Keep from Defaulting on a Mortgage

If you believe you are in danger of defaulting on your home mortgage the first thing you should do is call your mortgage lender or bank. This is an extremely important first step if you are finding it tougher and tougher to make your mortgage payment each month. Do not wait until you have missed one or more payments before you pick up the phone. It might not be easy to admit you are going through a financing rough patch, but being up front, honest, and working directly with your lender is crucial to minimizing further hardship, and hopefully avoiding a default on your mortgage.

When approaching this difficult situation you should understand that you are not alone. Many homeowners are behind on their mortgage payments or have had their homes foreclosed. Many more would not be able to continue to make their current payments if they suffered even a short term an interruption in income, or had to take on a large unexpected expense such as medical costs due to illness or injury.

When you are ready to talk to your lender be sure to call the company that currently services your loan (the one you make your payments to), which is not necessarily the same bank, broker, or lender you originally obtained the loan through. There should be a customer service number on your monthly statement and on the company’s website.

Before you speak with your loan servicer consider what the ideal outcome would be for you. Is your ultimate goal to stay in your home? Would it be a relief to sell the property and avoid foreclosure even if you didn’t gain any money from the sale? Could you afford your mortgage payment if it was slightly lower? Did you miss a few payments but will be able to make them from now on?

If you hope to stay in your home your best bet is to refinance or restructure your loan so that it is affordable. Refinancing is likely a viable option if you are still current on your mortgage payments, have an adequate credit score and history, have some equity in your home (though this is not always necessary), and would be able to afford the payments based on the terms of loans currently available. If you are able to obtain a lower interest rate it could substantially lower your monthly payment, possibly bringing it within reach. Similarly you may be able to extend the term of your loan (paying it back over a longer period of time), lowering your monthly payment. For example if you currently have 17 years left on your loan refinancing into a 30 year loan could help lower your mortgage payments.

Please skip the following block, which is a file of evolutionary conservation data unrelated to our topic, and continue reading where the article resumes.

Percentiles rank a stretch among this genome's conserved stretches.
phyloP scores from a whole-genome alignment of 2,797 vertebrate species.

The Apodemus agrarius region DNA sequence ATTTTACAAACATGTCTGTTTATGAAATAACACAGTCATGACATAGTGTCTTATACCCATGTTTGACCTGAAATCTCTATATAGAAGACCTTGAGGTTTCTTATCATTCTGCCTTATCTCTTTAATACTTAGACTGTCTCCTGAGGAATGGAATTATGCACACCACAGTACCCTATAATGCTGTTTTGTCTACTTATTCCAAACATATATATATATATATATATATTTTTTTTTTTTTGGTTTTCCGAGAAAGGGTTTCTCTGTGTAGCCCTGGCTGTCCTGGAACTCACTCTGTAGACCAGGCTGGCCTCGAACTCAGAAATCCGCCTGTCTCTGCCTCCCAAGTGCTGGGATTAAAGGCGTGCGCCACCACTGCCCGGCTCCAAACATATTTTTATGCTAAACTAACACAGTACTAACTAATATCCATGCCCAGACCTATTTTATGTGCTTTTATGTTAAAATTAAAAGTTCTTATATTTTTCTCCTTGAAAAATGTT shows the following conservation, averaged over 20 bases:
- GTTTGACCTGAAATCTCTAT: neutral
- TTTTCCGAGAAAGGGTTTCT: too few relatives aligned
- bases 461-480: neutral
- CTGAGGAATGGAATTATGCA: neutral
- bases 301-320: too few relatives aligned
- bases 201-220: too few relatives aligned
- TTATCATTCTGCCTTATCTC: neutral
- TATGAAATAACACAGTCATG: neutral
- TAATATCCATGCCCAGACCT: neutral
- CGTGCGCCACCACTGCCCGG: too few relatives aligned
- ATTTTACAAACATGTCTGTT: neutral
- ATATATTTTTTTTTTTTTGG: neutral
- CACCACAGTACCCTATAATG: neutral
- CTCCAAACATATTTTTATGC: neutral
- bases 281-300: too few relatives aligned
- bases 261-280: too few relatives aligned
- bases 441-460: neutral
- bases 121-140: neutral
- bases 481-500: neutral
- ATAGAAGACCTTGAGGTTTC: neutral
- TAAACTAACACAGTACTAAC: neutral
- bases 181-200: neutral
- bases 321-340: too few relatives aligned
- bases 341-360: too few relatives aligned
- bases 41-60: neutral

In cases where homeowners do not qualify for a refinance loan and can no longer afford their mortgage payments, a loan restructuring may be possible. This is an arrangement worked out between the mortgage holder and the home owner to change the terms of the loan so that the repayment schedule is more manageable. What they can offer will vary by mortgage holder according to their individual policies, but in many cases it is in their best interest to avoid the cost of foreclosure. Some of the possible restructuring scenarios may include spreading out the balance of any missed payments over the next few months, a short term or permanent interest rate reduction, lowering the amount of the outstanding principal to closer to the property’s current value, or extending the loan term.

When even a significantly lower monthly payment would still be out of reach the best option may be to sell the property. If the home is worth less than the outstanding mortgage a short sale, where the lender agrees to allow the homeowner to sell the home for less than the mortgage balance, may be possible. In most cases the lender takes all the proceeds of the sale, forgives the remaining balance of the loan, and the home owner walks away from the property avoiding foreclosure. A short sale may still negatively impact the homeowner’s credit history, but most likely not to the extent that a default would.

By communicating openly with your mortgage lender, and working together towards a mutually beneficial resolution, hopefully you can avoid a mortgage default. Before agreeing to any refinance, restructuring, or short sale arrangement be sure that you understand all of the new terms you will be bound by and are comfortable.